You say: "only". Do you have slight idea of how much difference 200 Elo actually make? If you are 200 Elo from your "expected elo", you are 350 Elo away from the mean Elo you should have, since your "expected elo" is an actual range of +/-150 Elo. That's huge. If you are 350 Elo away from where you belong, you should easily win 6-7 out of 10 games. Sure you can have streaks of bad luck. But the more you play, the more unlikely those streaks become, all the while games are becoming easier and easier to win.

Just to give you an impression: when I'm 300 Elo below my "deserved rating", I will win a 4vs5 in more than 50% of all games. So not only streaks are becoming less likely, their impact has to be more and more negative to bring your win-rate below 50%.


Quote:
Originally Posted by TheDjinni View Post
For example, if a player is expected to win 52% of their games given his current elo (say he voluntarily dropped it by 100 points or whatever it would take to have that kind of ratio), but in 8% of his games there's a troll on his team (and he automatically loses these games for the sake of argument) and in only 2% of his games there's a troll on the opposing team (which he automatically wins for the sake of argument), then his expected win ratio drops to 49%
Now do the math first how likely this is to be happening. And for the sake of the argument, calculate the likelihood for 300 leavers. And then get back to the discussion and tell me, if your theoretic issue looks like a real issue to you ...


Quote:
Originally Posted by TheDjinni View Post
This person is, through no fault of his own, stuck 100 less elo then he is expected or supposed to be just based on luck.
I don't see the "stuck" part. This streak will end eventually and the player will raise easily afterwards. And even more important: you missed the part where the games were becoming easier and easier to win. So eventually the player will even hit a spot, were having the troll in his team won't mean auto-lose anymore. So even with a continuous streak, he won't be dropping any further, all the while his streak will end eventually.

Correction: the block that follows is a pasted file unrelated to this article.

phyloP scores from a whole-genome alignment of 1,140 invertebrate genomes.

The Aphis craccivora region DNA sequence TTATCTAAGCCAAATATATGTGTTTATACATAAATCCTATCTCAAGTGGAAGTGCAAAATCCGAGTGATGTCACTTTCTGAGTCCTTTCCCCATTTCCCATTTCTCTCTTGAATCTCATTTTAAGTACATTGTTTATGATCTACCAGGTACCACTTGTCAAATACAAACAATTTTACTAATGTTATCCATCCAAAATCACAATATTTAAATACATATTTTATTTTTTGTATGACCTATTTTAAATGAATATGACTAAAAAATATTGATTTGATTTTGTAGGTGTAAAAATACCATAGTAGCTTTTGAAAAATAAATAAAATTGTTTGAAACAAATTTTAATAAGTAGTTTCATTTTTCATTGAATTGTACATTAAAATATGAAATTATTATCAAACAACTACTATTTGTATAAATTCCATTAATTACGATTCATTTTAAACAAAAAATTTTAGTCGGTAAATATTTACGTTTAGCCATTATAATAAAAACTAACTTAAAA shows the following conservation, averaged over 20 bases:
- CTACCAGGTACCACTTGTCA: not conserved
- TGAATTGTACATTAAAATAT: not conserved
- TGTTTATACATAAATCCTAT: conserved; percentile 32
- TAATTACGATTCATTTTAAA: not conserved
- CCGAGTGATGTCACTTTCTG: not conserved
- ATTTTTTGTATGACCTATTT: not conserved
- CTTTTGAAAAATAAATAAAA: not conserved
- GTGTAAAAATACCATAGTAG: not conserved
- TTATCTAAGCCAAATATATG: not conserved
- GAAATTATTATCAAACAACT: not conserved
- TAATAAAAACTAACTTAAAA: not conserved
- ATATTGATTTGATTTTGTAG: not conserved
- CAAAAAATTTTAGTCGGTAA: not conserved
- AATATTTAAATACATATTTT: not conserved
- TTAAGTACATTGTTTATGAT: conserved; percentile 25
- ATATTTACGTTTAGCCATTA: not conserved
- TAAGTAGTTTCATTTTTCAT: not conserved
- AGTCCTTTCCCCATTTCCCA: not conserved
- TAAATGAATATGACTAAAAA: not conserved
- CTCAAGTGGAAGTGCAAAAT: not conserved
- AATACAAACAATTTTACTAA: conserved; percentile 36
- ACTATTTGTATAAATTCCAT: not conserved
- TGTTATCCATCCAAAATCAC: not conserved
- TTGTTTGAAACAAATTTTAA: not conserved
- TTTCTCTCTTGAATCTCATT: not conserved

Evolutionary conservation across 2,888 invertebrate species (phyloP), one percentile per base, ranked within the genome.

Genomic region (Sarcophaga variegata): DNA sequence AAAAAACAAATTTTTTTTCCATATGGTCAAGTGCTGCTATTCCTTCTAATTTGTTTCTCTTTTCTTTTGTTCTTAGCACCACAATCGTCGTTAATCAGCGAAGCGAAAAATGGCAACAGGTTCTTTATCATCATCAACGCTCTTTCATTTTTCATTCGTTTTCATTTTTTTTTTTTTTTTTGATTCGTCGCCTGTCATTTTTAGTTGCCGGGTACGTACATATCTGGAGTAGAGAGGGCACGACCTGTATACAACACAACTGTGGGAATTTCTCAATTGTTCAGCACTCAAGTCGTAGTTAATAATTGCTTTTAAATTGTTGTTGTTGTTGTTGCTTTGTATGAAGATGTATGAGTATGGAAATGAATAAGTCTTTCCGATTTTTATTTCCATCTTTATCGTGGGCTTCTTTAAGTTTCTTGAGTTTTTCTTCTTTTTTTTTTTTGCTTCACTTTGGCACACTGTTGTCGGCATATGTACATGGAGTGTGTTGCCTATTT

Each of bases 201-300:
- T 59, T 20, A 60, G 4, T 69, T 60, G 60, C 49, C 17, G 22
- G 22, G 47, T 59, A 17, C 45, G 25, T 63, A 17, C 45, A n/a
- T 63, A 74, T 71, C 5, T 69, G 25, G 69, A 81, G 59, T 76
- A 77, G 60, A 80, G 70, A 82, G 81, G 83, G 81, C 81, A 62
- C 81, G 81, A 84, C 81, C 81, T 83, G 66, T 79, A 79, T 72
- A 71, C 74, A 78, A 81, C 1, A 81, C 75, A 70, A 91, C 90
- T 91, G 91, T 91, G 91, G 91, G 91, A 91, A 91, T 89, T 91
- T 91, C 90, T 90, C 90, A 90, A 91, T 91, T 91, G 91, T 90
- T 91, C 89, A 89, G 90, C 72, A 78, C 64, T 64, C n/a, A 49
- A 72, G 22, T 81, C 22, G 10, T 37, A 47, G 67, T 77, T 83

There is only one way for such a streak to be eternal: when the player himself provokes trolling. In this case the troll isn't a matter of luck or bad-luck anymore, but a deserved "punishment" for his behavior. In such a case his Elo wouldn't tanked by trolls, but by his behavior. But that's a discussion about potential then. And potential doesn't matter unless you actually use it ...


Quote:
Originally Posted by TheDjinni View Post
It's true on average, but perhaps some players are matched with more trolls on their team than other players.
No, it's not only true on average. It's also true and mathematically guaranteed for each and every player in the long run. You may have streaks of bad luck, but by playing even more, the chances of a streak to persist get lower and lower.
To give you an impression: the chances of you to have 20 times in a row a troll in your team and not in the enemy team are: 0,000009%

The same is true for ANY external event that isn't influenced by your behavior (be it good or bad for your chances of winning). Which is exactly why GOOD players make you lose your matches (and thus Elo), while bad players make you win matches (and thus Elo).


Quote:
Originally Posted by TheDjinni View Post
I would expect to see a normal distribution of trolls for each player: some players get a bit more than average on their team, some players get a bit less than average, but most players get pretty close to the average.
Yes, this is actually correct, but look at the numbers posted above or do some calculations yourself. Start easy with 300 games with a troll, leaver or afk in each of them and calculate the odds to be hit more often by those than the enemy. And then come back and tell us how many members of the entire community you expect to be hit. You will be surprised by the answer ...